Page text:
Most any time school is out, a handful of youth ranging from preschool to some sporting full beards can be found at the Port Royal Skatepark on all manner of skates and skateboards.
But what you won't find -- or at least aren't supposed to -- are bicycles. They are against the rules.
Chandler Phillips, 14, wants that to change. He says there aren't many places in town where he can ride his BMX bike and practice tricks. And the street is not a place to do that, he said.
"We went up to the park one day and one of the officers came up and told us not to do it," Chandler said. "And we knew that, but we kept doing it. ... And then one said if they caught us again, they'd take (the bike) away."
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So, what's a young cyclist to do?
Chandler turned to his grandmother, Port Royal Councilwoman Mary Beth Gray-Heyward.
She told him if he wanted the park rules changed, he had to ask the whole Town Council, not just her.
"That's not how government works," she told him.
Chandler and his friend Deavyn Powers loaded their bikes in Heyward's truck Wednesday night and headed down to Town Hall for the town council meeting.
Chandler rolled his bike up to the podium during the public comment period.
"I was nervous, but I think I had everyone agreeing with me by the end, except ... Vernon(DeLoach)."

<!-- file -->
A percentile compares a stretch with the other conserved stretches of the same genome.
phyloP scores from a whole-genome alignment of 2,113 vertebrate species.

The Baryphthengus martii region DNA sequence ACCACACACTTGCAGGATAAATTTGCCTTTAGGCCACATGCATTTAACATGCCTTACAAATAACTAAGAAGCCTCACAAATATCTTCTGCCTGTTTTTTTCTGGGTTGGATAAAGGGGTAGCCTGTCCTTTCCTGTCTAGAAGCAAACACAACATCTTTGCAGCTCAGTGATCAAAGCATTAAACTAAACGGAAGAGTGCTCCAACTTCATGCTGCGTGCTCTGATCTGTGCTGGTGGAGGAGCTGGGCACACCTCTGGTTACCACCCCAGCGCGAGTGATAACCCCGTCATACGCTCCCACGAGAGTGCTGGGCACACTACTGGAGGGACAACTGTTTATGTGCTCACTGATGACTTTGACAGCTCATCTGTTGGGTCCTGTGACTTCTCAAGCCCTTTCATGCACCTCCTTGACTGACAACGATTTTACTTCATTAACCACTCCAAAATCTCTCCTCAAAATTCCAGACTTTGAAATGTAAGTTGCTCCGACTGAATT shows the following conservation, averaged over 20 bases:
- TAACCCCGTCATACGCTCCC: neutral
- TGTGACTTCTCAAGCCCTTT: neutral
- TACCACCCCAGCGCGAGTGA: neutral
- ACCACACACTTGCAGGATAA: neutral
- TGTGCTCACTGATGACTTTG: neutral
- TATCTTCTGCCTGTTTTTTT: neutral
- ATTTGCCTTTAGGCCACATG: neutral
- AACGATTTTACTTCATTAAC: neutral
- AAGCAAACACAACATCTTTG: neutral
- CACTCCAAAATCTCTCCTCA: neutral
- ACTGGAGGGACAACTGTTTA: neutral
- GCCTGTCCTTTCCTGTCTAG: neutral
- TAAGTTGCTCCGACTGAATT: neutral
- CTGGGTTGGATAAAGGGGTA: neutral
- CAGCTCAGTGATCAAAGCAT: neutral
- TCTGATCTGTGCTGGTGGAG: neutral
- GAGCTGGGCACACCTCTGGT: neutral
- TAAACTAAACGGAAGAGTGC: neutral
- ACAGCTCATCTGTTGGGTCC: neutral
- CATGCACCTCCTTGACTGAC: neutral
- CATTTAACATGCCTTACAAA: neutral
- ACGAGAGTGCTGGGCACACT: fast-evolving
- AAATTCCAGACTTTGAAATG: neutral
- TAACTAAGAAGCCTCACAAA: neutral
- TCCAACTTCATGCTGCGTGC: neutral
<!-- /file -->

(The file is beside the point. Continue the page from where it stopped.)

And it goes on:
Councilman DeLoach was worried about the safety of skateboarders, even though Chandler said he and his biking friends avoid the skateboarders and try to use the park in the evening, when small children aren't there.
Designating a bike section wouldn't work well, Chandler said, but designating times when bikes are allowed might. Town manager Van Willis said council would look into the matter.
Park rules allow skateboards and skates, but not bicycles, which Willis said was intended to prevent extra damage from bike parts gouging the wooden ramps.
The free park was built in the mid-1990s, and needs repairs every few years because of general wear and tear. While vandalism problems have cropped up from time to time, it has been several years since the park had to be temporarily closed as a deterrent.
Deputy Police Chief Ron Wekenmann said safety is a real concern, likening a biker to a tractor-trailer and a skateboarder to a Volkswagen.
"You've got a child on a bike and he's going to have more mass and metal and speed and an increased risk of hurting someone," he said. He said officers are called to the park a couple of times a month on complaints about bikers.
"It's hard because our officers have to go there and say you can't have fun because it's against the rules," he said.
However, he applauded Chandler's initiative. The chief said he would support any compromise council reached.
"If they could come up with a solution that could keep everybody happy, the police department would be behind it," Wekenmann said.
Deavyn's mom, Christy, wants to encourage her son to keep riding his bike so he's outside, out of trouble and exercising. The family recently moved to Port Royal from Atlanta.
"I'm impressed they took the initiative to go to town council to make this request for all the kids in the area," she said. "They're trying to change the rules instead of breaking them."
Follow reporter Erin Moody at twitter.com/IPBG_Erin.